There might also come a time when your main character is so preoccupied with something that he or she is not capable of being as observant and aware as usual. That could open up story possibilities. Enhance your characterization by focusing on the one sense that will provide the most telling detail. This has been done effectively in other genres as well as romance.
In "The Murasaki Doctrine" by Jay Lake, the heroine's sense of touch and her motor skills in general become compromised because of how long she spends outside a space station in a spacesuit. She sustains these injuries in pursuit of her mission, which makes her that much more heroic and sympathetic in the mind of the reader.
In Terry Pratchett's GOING POSTAL, Moist Von Lipwig's sense of hearing plays a key role in discovering what's really been going on in his newly refurbished post office.
The sense of smell can be a powerful element here. More than once in Agatha Christie's mysteries, the scent of bitter almonds helped Miss Marple and Hercule Poirot identify the presence of hydrocyanic acid, or cyanide.
Writing that includes as many senses as possible can:
- Create a more vivid reality for the reader
- Render greater emotional depth in the main character
- Intensify relationships between the major characters
The ways in which your main character can act and react within such a vital, dynamic environment will bring more immediacy to your writing.
What is "immediacy"?
1. The condition or quality of being immediate.
2. Lack of an intervening or mediating agency; (from the Free Online Dictionary.)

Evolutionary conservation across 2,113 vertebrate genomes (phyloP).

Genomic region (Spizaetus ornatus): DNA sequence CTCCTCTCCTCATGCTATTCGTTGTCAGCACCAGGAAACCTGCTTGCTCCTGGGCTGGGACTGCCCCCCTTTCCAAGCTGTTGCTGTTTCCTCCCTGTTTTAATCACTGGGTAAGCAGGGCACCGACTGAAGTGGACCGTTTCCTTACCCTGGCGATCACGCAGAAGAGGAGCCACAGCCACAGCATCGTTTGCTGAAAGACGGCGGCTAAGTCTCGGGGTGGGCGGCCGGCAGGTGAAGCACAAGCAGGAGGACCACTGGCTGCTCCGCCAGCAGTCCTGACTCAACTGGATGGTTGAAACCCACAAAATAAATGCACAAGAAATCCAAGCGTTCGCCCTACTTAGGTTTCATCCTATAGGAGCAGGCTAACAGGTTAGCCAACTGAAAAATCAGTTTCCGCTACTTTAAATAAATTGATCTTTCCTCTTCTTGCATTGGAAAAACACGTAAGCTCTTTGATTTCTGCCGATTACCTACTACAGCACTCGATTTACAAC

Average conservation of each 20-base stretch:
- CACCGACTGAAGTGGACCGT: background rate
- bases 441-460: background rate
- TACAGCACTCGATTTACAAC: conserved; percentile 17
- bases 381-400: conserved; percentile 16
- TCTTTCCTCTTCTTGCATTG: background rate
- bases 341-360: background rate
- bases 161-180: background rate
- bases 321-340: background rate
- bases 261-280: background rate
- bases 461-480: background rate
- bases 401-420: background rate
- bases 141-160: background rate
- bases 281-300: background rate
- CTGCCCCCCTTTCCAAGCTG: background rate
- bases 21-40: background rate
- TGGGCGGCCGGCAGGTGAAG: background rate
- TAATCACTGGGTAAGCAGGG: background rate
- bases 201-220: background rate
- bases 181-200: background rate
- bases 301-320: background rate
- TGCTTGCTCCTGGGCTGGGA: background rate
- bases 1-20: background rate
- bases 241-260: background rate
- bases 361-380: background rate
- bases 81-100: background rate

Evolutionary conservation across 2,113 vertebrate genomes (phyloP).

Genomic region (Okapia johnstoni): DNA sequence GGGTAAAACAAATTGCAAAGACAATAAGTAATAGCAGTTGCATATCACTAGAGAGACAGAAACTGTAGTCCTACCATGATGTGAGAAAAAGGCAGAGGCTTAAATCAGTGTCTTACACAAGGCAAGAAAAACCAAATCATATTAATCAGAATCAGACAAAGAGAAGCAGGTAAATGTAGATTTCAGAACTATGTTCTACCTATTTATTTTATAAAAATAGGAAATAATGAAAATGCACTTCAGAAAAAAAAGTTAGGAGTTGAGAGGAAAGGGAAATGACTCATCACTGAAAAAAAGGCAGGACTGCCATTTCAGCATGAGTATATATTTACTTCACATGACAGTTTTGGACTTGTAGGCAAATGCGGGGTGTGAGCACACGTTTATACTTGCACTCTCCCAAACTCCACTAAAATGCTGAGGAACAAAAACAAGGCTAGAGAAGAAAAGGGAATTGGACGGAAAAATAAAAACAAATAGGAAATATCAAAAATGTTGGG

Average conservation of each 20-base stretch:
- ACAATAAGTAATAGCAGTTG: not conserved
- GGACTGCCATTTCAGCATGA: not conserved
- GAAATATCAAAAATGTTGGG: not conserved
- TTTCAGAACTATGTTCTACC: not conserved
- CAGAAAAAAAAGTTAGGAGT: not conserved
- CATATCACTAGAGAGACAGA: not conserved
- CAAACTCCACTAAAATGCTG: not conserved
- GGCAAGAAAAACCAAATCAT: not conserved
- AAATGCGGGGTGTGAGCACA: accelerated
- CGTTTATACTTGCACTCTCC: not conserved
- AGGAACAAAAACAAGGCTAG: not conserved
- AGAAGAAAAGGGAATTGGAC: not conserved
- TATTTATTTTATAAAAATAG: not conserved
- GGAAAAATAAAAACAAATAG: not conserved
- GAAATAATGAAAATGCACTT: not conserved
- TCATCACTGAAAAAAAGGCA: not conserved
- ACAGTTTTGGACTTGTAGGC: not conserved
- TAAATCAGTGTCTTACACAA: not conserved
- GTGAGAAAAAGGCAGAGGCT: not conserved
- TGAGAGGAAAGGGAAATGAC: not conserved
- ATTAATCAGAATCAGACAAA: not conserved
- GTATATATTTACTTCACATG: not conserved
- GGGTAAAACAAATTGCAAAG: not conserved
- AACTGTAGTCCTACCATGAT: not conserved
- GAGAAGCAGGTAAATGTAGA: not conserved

One thing that will put "an intervening or mediating agency" between your action and your reader is the word "felt." Consider the difference between these sentences:
Susan felt the breakers wash over her feet.
The breakers splashed around Susan's ankles, the chill seawater a refreshing contrast to the sun's heat.
Which sentence is more vivid, more immediate, and conveys more concrete sensory detail? The second one, of course. The word "felt" filters the action through the main character's own sensory apparatus, which puts one more unnecessary step between the reader and what the main character is experiencing. Direct experience, immediate sensory input, makes for more effective writing.
Here are some exercises if you want to try it yourself.
Write a scene where the main character has to make a pivotal, life-changing statement. He or she is either going to be hyperalert, on edge, feeling things more keenly, or so focused on the matter at hand that nothing extraneous is getting through. Here are some possible scenarios:
1. Saying "I love you" for the first time.
2. Telling a relative or close friend "You're dying. You have 3 months to live."
3. Being the one who has to tell the leader of the expedition "The volcano god wants a virgin sacrifice or we're all dead meat."
Go to the supermarket newsstand and buy a romance novel. Mark up one passage according to each sense that appears. Go read two pages of your own work and mark it up the same way. Now compare yours to the romance novel passage. See the difference? Decide which senses you could add to your scene to improve its immediacy and rewrite it accordingly. Do the comparison again with a fresh passage from that same romance novel. Once you get the hang of writing with as many senses as you can reasonably include, your writing will really come to life.
The techniques of enriched language and sensory detail borrowed from the romance genre will enhance your writing, improve your characterizations, and ultimately bring your reader deeper into your story.
Isn't that what we're all aiming for?